My point here is not to dispute the importance or viability of new textualism as a mechanism for statutory interpretation. Rather, taking new textualism as a starting point—a goal, if you will—for understanding statutes, I query here whether humans, with all our cognitive biases and normative bents, are the actors best equipped to interpret statutes in this manner. It has long been recognized that humans draw poor causal inferences, especially when making judgments under uncertain conditions. And all humans have normative biases that can confound any effort to apply interpretative rules strictly or narrowly. This leads us to the new textualist dilemma: can humans ever really be successful textualists? To answer this question, we look to Watson for a little help.

II. “It’s Elementary, Watson”: Jeopardy! and Statutory Interpretation

Watson was designed with a single goal in mind: to beat humans at their own game, Jeopardy!. To determine whether Watson can successfully interpret statutes, one first must understand how he functions as a Jeopardy! contestant. This Part considers the obstacles Watson overcame to become Jeopardy! champion. It also investigates how Watson answers questions, in order to see whether his methods might help resolve the new textualist dilemma.

A. “Who Is . . . Watson?”

Watson is a computer system designed—as a first objective—to answer trivia questions on the game show Jeopardy!. In creating Watson, IBM began from the premise that computers are not, as a general principle, particularly good at answering even direct queries:

  Search engines don’t answer a question—they deliver thousands of search results that match keywords. University researchers and company engineers have long worked on question answering software, but the very best could only comprehend and answer simple, straightforward questions (How many Oscars did Elizabeth Taylor win?) and would typically still get them wrong nearly one third of the time.  

Worse still, to win at Jeopardy!, Watson needed to be able to answer questions where important search terms were not provided. For example, Jeopardy!’s “decomposition”-type questions require the contestant to “decompose the question into . . . two parts and [identify] answers to each one.” Often, “the answer common to both questions is the answer to the original clue.” Existing search engines like Google—which require the user to input search terms and then make use of algorithms to find instances where those terms relate most closely to one another—were ineffective at answering such questions.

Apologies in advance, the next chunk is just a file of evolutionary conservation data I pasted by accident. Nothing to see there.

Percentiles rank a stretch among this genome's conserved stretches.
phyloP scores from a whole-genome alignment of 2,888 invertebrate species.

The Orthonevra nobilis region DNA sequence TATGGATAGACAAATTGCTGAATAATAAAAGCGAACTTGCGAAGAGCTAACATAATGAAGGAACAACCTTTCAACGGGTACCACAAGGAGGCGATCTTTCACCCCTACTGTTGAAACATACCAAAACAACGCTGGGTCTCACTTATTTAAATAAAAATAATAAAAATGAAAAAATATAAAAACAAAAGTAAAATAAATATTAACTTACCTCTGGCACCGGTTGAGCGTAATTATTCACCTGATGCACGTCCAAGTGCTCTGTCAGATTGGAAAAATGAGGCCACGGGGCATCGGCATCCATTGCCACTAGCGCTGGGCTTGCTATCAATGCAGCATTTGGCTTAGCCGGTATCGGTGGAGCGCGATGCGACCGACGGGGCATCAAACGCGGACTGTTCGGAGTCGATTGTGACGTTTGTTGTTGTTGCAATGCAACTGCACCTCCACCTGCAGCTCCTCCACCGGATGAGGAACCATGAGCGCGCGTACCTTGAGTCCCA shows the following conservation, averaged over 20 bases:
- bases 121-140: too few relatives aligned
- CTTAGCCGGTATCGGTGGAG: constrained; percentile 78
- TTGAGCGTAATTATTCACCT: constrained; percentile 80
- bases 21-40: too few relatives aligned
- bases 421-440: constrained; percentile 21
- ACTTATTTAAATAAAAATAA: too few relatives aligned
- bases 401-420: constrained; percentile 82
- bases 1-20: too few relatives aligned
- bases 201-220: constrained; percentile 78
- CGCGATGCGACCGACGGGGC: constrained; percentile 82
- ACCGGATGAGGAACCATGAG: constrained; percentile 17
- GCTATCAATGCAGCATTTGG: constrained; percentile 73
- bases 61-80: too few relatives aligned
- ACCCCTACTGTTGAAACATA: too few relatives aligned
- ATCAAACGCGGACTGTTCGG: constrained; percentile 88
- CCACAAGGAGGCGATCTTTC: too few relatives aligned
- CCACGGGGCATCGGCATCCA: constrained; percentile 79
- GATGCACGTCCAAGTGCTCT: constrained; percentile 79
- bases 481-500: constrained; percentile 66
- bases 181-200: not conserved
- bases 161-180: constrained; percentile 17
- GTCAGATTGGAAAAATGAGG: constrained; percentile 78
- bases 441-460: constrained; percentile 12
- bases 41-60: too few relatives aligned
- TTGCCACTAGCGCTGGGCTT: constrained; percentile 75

This task is made even more difficult when we consider the construction of an average “question” on Jeopardy! First, unlike most trivia games, Jeopardy! provides an answer and requires players to respond with the corresponding question—a complicated twist for a computer. And second, Jeopardy! questions are replete with puns, word games, and even jokes, requiring far more layers of understanding than simple recall.

To understand how this works in practice, take a sample Jeopardy! question: “It means detestable or loathsome, though I have no beef with the snowman, myself.” Unlike most typical trivia questions, this Jeopardy! question contains no dates, facts, or even substantive knowledge. It relies instead on wordplay. You must know that a synonym for detestable is ‘abominable’ and then connect that phrase to the folklore of the snowman in the Himalayan Mountains. The average human can synthesize these streams of knowledge simultaneously, putting them together to reach the answer: “What is abominable?” But the average computer can only respond correctly if nearly the exact same question and answer appeared together in text it has learned. When I first plugged that sample Jeopardy! question into Google, the top hit (excluding the article from which I borrowed the question) was a blog post about wearing red high heels to a pig roast party.